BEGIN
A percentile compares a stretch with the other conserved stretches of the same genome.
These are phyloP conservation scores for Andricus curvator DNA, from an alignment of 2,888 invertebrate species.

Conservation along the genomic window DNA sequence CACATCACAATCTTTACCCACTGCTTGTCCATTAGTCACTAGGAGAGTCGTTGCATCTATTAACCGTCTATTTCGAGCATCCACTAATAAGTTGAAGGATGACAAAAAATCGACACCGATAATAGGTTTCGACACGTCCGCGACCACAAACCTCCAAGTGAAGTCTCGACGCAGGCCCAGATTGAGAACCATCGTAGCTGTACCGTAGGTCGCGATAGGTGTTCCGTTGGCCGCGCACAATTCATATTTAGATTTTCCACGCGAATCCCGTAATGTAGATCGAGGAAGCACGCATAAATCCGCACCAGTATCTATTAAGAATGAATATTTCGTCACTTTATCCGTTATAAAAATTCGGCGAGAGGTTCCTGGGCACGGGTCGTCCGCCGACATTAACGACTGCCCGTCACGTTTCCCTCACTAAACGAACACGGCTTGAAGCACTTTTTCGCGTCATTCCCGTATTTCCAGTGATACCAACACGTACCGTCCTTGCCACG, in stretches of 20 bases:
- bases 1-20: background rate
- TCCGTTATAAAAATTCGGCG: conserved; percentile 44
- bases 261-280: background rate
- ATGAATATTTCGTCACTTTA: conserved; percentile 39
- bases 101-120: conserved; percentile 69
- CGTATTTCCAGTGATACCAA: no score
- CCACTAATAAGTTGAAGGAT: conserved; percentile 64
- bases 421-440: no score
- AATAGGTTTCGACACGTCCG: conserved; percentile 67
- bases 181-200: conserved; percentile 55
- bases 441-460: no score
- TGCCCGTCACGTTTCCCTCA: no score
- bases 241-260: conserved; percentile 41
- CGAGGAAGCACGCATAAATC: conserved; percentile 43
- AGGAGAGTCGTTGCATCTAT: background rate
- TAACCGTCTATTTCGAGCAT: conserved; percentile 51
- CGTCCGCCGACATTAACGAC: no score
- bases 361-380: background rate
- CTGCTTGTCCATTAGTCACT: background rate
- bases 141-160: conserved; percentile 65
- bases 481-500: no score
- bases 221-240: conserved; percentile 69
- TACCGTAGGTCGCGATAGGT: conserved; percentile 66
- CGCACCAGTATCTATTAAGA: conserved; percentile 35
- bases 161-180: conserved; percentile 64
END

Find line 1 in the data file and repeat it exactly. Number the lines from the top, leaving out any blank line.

A percentile compares a stretch with the other conserved stretches of the same genome.